Acute Toxicity With Intensity-Modulated Fractionated Radiotherapy vs Stereotactic Body Radiotherapy for Prostate Cancer

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In an analysis from the phase III PACE-B trial reported in The Lancet Oncology, Brand et al found that shortened treatment courses with stereotactic body radiotherapy did not increase gastrointestinal or genitourinary acute toxicity vs intensity-modulated fractionated radiotherapy in low-risk to intermediate-risk localized prostate cancer.

Study Details

In the open-label trial, 874 men with low-risk or intermediate-risk prostate adenocarcinoma (Gleason score 3 and 4 excluded) from 37 centers in the United Kingdom, Ireland, and Canada were randomly assigned between August 2012 and January 2018 to receive conventionally fractionated or moderately hypofractionated radiotherapy (n = 441) or stereotactic body radiotherapy (n = 433); of these, 432 (98%) patients and 415 (96%) patients received at least one fraction of allocated treatment (per-protocol population).

Conventionally fractionated or moderately hypofractionated radiotherapy consisted of 78 Gy in 39 fractions over 7.8 weeks or 62 Gy in 20 fractions over 4 weeks, respectively. Stereotactic body radiotherapy consisted of 36.25 Gy in five fractions over 1 to 2 weeks. Androgen-deprivation therapy was not permitted.

Data are not yet mature for the primary endpoint—freedom from biochemical or clinical failure. The co-primary outcomes for the acute toxicity substudy were worst grade ≥ 2 Radiation Therapy Oncology Group (RTOG) gastrointestinal or genitourinary toxic effects up to 12 weeks after radiotherapy in the per-protocol population.


  • Shortened treatment with stereotactic body radiotherapy did not increase risk of acute gastrointestinal toxicity.
  • No significant increase in acute genitourinary toxicity was observed.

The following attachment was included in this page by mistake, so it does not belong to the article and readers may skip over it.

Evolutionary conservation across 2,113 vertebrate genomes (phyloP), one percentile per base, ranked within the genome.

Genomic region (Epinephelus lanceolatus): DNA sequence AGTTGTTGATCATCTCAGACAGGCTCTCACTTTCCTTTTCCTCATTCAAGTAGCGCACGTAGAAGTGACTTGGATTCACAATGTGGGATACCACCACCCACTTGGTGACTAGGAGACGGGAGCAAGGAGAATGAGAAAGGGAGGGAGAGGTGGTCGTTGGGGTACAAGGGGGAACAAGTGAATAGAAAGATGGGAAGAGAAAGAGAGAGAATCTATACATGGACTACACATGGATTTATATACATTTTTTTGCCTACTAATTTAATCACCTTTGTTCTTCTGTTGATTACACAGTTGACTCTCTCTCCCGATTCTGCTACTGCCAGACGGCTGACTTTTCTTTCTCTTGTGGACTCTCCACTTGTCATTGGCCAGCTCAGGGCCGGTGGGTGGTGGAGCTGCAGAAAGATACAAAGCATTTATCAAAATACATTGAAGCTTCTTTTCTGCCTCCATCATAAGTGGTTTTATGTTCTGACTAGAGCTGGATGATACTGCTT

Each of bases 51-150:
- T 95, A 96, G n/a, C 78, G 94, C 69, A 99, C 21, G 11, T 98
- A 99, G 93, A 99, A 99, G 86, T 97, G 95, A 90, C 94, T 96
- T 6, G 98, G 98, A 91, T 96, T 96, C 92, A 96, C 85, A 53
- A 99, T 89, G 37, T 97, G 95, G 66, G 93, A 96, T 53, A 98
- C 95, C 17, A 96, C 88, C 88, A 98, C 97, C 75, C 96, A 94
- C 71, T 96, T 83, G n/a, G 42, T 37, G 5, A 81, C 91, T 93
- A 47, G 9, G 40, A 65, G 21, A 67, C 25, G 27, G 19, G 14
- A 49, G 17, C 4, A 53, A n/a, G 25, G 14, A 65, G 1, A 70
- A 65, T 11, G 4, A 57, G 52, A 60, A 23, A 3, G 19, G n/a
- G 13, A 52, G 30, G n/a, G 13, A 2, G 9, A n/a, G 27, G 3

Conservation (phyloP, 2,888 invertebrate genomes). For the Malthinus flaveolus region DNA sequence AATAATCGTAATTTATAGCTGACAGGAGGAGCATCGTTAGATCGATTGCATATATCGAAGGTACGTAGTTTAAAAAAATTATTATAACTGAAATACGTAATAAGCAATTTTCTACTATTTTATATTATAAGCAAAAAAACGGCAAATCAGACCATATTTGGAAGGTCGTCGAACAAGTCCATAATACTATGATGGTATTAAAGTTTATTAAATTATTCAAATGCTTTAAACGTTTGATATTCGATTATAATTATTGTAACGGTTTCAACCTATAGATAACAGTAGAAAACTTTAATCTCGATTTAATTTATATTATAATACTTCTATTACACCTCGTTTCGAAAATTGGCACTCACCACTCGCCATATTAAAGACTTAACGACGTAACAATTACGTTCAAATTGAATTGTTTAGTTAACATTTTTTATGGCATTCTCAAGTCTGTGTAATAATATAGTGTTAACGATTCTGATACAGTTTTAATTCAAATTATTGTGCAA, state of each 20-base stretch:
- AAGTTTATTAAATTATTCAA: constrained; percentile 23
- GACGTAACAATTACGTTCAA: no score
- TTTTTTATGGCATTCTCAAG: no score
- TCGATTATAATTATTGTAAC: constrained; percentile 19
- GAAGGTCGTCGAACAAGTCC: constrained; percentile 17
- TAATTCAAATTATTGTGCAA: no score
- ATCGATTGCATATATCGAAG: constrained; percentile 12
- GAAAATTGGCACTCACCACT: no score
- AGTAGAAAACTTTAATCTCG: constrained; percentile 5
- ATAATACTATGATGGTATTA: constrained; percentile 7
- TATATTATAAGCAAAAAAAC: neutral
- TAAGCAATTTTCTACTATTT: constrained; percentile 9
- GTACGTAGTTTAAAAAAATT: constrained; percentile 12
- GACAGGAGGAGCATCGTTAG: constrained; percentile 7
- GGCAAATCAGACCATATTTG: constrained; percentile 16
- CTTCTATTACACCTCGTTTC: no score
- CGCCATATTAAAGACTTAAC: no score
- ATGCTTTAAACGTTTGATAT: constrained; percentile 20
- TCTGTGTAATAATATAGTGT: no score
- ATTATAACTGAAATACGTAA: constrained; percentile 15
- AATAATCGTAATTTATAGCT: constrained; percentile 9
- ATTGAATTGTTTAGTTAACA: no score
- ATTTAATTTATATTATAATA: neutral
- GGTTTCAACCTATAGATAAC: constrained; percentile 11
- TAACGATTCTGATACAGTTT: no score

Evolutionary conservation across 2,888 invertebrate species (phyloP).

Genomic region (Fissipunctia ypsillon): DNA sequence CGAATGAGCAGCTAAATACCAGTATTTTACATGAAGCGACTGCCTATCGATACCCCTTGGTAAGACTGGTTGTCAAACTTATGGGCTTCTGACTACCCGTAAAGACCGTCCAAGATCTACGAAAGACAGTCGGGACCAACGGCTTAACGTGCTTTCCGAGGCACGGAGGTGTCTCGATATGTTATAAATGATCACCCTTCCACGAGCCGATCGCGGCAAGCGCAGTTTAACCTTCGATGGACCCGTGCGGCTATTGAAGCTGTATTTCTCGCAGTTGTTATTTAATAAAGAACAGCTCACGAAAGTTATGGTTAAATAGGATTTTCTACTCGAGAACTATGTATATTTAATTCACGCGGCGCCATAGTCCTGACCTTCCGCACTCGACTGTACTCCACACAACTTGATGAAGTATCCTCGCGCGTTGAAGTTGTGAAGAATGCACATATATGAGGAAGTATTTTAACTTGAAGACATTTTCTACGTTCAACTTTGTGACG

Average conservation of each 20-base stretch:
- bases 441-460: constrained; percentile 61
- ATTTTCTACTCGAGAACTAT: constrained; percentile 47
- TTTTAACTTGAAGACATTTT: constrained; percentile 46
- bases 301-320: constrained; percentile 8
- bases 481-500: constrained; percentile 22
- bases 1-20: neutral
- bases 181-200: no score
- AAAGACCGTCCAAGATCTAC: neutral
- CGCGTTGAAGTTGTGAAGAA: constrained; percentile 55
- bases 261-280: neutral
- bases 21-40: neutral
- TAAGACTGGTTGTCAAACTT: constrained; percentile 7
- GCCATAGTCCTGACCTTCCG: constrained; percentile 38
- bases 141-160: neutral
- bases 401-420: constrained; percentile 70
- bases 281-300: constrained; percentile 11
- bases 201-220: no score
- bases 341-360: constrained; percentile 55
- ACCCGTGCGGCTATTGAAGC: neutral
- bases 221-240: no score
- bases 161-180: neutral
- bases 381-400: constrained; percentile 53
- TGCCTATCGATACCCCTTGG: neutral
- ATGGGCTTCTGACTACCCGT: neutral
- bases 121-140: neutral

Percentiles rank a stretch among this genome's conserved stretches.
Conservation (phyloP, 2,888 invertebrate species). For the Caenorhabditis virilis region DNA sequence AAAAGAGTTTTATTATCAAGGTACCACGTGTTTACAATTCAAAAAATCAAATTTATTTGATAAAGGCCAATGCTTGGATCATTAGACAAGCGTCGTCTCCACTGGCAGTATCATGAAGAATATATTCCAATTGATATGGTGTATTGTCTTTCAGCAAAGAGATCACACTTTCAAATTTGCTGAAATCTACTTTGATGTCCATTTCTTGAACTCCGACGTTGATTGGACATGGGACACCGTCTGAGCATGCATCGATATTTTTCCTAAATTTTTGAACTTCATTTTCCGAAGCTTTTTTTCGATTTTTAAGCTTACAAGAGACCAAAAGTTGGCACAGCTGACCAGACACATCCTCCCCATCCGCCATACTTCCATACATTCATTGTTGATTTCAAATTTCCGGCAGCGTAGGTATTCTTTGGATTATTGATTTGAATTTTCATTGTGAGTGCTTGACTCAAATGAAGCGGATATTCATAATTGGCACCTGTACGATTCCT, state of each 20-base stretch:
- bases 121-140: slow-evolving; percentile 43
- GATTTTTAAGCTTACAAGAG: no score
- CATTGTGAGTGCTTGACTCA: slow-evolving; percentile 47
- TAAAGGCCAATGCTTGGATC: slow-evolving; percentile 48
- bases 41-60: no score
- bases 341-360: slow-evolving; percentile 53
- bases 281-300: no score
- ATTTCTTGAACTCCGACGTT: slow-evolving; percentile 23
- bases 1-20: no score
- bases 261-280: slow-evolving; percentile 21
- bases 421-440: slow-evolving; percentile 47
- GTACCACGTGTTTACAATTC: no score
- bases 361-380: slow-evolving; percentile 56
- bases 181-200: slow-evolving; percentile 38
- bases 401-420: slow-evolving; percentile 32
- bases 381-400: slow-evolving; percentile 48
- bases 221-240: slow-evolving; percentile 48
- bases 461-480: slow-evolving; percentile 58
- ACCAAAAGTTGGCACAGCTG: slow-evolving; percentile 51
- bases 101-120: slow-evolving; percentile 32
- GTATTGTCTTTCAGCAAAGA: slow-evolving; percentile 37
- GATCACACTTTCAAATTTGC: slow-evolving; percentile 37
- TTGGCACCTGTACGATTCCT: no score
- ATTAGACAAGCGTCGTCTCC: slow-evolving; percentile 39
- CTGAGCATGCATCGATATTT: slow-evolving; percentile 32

Acute Toxicity

Worst acute RTOG gastrointestinal toxicity of grade ≥ 2 occurred in 53 (12%) patients in the conventionally fractionated or moderately hypofractionated radiotherapy group vs 43 patients (10%) in the stereotactic body radiotherapy group (difference = −1.9 percentage points, 95% confidence interval [CI] = −6.2 to 2.4, P = .38). Worst acute RTOG genitourinary toxicity of grade ≥ 2 occurred in 118 patients (27%) vs 96 patients (23%; difference = −4.2 percentage points, 95% CI = −10.0 to 1.7, P = .16). Worst gastrointestinal toxic effects of grade ≥ 3 occurred in four patients (1%) vs one patient (< 1%; difference = −0.7, P = .37). Worst genitourinary toxicity of grade ≥ 3 occurred in 7 patients (2%) vs 10 patients (2%; difference = 0.8 percentage points, P = .47). No treatment-related deaths were reported.

The investigators concluded, “Previous evidence (from the HYPO-RT-PC trial) suggested higher patient-reported toxicity with ultrahypofractionation. By contrast, our results suggest that substantially shortening treatment courses with stereotactic body radiotherapy does not increase either gastrointestinal or genitourinary acute toxicity.”

Nicholas van As, MD, of the Department of Uro-oncology, The Royal Marsden NHS Foundation Trust, London, is the corresponding author for The Lancet Oncology article.

Disclosure: The study was funded by Accuray and the UK National Institute of Health Research. For full disclosures of the study authors, visit


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